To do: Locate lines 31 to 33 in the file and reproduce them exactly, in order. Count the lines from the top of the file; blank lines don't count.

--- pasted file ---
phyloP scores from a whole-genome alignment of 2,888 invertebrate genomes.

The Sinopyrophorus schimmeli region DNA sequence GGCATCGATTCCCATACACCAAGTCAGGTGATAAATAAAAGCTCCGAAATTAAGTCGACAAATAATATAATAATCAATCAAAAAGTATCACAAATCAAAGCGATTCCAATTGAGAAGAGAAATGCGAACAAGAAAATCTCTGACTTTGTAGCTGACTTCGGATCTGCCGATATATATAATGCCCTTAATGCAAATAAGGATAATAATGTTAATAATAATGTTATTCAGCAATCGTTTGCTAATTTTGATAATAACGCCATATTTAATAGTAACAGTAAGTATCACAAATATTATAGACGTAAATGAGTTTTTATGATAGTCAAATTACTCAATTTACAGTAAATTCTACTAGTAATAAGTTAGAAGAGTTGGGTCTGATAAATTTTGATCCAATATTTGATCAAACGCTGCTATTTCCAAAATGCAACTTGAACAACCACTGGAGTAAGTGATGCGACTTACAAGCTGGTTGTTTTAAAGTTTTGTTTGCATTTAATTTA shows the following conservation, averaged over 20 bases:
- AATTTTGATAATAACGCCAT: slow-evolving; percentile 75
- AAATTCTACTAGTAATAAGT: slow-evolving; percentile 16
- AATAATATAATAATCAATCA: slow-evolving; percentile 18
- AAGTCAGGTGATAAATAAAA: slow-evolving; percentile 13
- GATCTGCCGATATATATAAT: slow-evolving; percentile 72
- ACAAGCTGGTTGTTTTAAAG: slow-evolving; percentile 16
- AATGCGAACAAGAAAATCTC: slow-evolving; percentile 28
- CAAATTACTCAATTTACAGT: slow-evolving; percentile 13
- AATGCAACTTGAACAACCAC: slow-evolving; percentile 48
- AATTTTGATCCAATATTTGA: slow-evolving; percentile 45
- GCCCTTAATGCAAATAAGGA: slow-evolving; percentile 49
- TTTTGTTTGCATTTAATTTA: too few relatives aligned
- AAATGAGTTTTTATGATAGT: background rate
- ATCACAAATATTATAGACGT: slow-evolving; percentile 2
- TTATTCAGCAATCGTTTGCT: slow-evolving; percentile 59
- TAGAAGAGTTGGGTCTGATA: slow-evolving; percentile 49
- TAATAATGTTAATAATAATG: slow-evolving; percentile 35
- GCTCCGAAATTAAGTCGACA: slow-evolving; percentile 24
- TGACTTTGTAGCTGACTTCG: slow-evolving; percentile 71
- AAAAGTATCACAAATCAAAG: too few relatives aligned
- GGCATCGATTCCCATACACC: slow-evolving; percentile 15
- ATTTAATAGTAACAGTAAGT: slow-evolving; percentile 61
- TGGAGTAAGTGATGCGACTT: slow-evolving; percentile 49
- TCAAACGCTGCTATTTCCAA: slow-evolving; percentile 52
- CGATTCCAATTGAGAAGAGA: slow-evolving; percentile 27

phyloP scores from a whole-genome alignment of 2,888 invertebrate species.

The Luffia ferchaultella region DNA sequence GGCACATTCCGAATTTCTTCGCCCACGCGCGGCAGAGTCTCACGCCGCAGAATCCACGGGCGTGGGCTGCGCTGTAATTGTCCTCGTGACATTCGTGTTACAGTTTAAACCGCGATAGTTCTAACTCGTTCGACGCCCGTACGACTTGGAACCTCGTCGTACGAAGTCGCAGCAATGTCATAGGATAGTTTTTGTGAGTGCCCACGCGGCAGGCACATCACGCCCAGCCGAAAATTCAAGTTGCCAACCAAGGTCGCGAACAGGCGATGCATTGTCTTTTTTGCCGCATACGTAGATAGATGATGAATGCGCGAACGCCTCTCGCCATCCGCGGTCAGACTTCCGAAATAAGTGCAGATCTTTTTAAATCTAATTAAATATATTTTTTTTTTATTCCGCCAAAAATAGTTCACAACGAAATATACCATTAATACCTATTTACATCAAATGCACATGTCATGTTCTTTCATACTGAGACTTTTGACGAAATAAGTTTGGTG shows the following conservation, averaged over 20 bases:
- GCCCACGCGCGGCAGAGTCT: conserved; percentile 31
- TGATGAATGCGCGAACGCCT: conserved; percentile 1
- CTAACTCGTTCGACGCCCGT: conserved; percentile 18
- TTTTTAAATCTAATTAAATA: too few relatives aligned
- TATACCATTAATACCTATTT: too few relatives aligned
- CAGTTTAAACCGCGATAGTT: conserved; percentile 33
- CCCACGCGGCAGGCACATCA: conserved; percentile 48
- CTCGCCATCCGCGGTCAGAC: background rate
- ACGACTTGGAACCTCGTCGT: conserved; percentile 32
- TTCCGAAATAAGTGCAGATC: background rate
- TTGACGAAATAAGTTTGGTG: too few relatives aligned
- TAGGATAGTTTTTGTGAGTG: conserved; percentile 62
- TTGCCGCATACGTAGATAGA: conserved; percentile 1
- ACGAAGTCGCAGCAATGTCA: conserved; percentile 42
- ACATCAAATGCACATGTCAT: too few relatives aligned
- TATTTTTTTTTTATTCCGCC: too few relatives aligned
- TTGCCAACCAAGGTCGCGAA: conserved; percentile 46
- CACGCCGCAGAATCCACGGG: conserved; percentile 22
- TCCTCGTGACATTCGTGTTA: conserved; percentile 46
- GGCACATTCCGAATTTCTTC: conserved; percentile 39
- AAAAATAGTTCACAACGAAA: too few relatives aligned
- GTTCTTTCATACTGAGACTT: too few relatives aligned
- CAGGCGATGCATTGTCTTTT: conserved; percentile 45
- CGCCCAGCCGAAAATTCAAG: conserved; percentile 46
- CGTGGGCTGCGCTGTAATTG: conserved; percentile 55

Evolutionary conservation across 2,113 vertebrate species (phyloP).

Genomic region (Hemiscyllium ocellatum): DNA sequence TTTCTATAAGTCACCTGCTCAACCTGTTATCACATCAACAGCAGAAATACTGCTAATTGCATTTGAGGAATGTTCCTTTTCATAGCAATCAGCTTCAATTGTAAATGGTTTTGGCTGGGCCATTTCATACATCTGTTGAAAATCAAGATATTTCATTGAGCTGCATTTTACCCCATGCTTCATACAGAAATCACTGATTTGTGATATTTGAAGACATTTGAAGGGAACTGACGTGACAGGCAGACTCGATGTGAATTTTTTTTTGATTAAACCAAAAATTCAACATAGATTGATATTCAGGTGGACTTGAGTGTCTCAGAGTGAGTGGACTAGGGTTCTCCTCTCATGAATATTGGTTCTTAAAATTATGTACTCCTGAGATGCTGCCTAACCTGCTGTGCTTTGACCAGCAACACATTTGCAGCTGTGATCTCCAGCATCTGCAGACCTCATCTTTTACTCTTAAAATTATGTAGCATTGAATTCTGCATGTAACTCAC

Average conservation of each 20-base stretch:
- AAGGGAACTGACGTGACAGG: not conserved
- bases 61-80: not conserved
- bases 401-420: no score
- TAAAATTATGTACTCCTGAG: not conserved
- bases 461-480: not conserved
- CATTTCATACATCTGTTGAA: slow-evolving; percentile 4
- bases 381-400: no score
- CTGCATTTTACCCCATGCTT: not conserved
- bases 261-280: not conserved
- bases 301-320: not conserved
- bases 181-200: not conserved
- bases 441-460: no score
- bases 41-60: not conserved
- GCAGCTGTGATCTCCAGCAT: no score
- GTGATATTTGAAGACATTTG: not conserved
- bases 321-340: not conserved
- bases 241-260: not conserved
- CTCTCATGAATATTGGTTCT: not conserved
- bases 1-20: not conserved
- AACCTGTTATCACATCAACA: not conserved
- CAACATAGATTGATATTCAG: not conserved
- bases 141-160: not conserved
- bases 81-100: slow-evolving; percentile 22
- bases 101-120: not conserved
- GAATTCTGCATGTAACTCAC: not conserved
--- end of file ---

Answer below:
- TGATGAATGCGCGAACGCCT: conserved; percentile 1
- CTAACTCGTTCGACGCCCGT: conserved; percentile 18
- TTTTTAAATCTAATTAAATA: too few relatives aligned